Friday, November 29, 2013

Notes from Dr. Nathan Hare to Marvin X on Dr. E. Franklin Frazier (Black Bourgeoisie, 1957)


Just want to say E. Franklin Frazier was president of the American Sociological Association (then called the American Sociological Society until they realized the initials were ASS) in 1948. Six years later the Supreme Court Decision 1954. Then came Montgomery and Emmitt Till circa 1955/56.  Bourgoisie Noir (France, 1956). Black Bourgeoisie (1957). Sit-in movement, 1960, Freedom Riders, 1961. Frazier king if the hill at Howard in 1961. Five years later Black Power (1966), Howard rebellion they like to hide, 1967. Echo/building takeover in 1968 they like to applaud. If Frazier had been alive he would have been president of ASA twenty years before. It would take more than four decades (twenty-eight years after Frazier’s death) for another black person to be elected president of the ASA (1990), William Wilson, who today holds one of the top twenty professorships at Harvard. But Wilson does not have the quality of national fame and charisma that Frazier had in his final days at Howard. Frazier was a giant any university would be proud to have, although I overheard a conversation in the summer of 1960 when a white chairman of a leading sociology department suggested hiring him away from Howard but another professor remarked snappily that he didn’t’ “think he’d be happy around here.”  I’m sure Frazier had a l.ot of critics and distractors around Howard, but the University felt blessed. Having spent several years in Paris, he always wore a beret, the only one on the campus, at Howard, like some of the graduate students at the University of Chicago in the 1950s and S.I. Hayakawa at San Francisco State in the 1960s.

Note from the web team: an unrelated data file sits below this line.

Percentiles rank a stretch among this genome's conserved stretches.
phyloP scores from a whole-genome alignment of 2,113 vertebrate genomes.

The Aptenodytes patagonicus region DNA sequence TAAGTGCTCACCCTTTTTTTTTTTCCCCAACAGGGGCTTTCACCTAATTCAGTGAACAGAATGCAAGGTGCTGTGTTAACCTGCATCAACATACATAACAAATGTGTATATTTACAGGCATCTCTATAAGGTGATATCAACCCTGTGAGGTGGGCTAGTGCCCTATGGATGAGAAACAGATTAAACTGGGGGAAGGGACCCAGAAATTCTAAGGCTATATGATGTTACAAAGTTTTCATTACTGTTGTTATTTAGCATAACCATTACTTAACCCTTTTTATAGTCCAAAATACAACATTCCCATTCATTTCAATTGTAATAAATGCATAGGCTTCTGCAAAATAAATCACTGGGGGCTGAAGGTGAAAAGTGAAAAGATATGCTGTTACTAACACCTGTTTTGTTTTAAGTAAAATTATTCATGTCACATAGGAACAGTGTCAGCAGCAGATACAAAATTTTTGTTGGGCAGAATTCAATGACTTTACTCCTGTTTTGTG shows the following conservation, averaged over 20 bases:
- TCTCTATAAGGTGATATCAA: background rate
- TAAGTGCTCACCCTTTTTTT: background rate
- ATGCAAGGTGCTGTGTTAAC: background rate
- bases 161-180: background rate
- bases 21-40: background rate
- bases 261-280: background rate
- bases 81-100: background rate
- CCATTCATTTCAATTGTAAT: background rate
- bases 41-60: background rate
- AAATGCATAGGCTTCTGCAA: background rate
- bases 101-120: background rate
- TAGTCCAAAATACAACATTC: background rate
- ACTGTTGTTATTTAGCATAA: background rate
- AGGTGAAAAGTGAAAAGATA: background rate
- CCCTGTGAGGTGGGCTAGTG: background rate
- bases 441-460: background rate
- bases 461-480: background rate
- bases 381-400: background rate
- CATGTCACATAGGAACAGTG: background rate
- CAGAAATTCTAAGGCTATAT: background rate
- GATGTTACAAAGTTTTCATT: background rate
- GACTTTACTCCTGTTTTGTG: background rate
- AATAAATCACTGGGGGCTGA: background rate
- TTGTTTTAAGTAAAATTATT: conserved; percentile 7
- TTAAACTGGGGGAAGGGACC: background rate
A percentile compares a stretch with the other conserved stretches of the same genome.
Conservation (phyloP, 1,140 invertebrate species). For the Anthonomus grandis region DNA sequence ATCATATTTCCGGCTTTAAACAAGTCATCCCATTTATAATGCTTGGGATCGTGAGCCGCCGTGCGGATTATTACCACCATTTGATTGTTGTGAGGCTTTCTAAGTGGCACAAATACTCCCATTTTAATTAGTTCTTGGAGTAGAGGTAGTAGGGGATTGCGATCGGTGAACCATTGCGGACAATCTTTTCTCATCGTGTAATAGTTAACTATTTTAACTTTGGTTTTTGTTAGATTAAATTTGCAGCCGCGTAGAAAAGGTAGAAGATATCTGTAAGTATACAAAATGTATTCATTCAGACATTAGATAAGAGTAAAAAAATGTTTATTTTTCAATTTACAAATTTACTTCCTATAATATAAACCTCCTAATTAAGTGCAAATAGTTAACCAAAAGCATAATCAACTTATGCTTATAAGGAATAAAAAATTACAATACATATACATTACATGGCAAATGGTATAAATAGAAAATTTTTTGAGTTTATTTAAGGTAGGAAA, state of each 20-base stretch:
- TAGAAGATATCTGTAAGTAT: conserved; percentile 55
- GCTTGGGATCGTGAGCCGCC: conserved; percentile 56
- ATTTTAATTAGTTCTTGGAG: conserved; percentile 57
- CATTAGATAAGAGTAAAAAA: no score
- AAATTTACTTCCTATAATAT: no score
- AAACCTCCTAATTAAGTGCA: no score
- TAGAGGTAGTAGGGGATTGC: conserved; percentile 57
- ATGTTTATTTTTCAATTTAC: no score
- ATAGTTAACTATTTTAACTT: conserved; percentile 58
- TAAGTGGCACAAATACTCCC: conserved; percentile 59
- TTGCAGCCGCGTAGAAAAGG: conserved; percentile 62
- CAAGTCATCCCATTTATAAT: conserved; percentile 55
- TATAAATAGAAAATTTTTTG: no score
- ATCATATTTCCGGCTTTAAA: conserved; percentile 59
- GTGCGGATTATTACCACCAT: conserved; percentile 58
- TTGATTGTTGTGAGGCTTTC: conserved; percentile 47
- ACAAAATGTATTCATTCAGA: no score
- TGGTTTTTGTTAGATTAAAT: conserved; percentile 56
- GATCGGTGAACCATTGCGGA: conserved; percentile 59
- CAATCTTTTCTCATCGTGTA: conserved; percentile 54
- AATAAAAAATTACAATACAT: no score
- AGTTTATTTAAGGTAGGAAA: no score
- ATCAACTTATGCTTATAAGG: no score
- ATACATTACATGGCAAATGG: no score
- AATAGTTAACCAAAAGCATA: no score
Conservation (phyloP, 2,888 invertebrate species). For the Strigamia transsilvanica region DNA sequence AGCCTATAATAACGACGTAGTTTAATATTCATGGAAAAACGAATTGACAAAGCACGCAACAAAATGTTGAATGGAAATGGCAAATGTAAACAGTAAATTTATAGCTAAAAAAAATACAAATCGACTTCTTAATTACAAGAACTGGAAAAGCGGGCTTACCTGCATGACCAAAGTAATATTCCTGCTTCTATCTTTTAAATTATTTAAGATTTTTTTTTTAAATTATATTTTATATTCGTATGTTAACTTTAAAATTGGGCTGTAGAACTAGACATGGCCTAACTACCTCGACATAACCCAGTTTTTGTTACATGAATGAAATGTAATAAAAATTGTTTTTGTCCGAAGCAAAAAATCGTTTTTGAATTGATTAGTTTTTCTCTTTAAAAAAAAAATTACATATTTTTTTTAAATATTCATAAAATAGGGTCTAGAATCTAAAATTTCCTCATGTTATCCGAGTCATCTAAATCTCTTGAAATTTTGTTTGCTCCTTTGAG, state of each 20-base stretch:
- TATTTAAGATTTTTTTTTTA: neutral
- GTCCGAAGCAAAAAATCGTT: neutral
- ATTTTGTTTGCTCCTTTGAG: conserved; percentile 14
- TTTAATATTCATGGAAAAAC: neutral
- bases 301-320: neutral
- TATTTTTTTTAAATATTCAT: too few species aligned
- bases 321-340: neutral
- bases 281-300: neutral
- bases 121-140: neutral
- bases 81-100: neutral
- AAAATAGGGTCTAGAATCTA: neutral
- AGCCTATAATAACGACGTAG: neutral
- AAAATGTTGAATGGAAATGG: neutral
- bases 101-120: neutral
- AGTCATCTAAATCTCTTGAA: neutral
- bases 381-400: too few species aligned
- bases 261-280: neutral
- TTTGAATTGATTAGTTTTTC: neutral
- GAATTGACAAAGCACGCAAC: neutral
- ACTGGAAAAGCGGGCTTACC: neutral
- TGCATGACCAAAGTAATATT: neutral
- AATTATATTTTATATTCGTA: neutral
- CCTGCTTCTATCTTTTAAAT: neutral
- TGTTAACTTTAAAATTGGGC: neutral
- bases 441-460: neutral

Probably you were thinking of William Leo Hansberry, the popular Howard Africanist who allegedly got a lot of opposition and blocking of his advancement at Howard by Frazier, no less, other higher powers there whose identity is too vague to name at this time. It seems to have also been connected to the famous conflict between white anthropologist Melville Herskovits (The Myth of the Negro Past) -- who created the first African Studies (1947) and Afroamerican Studies (1957) programs in America -- and E. Franklin Frazier over the amount of African carryovers retained by the slaves and their progeny in America; with Herskovits taking the view more contemporaneous to the afrocentricity of black intellectuals today. Unfortunately Frazier almost got knocked out of polite black intellectual society by the anti-Moynihan anti-pathology strong-black-family mythology of the 1970s and early 1980s that dovetailed with the white feminist domination that emerged to obstruct inadvertently a forthright and uncompromising black intellectual focus on the prevention of black family decay as opposed to singing a song of African-oriented and derived black family strengths.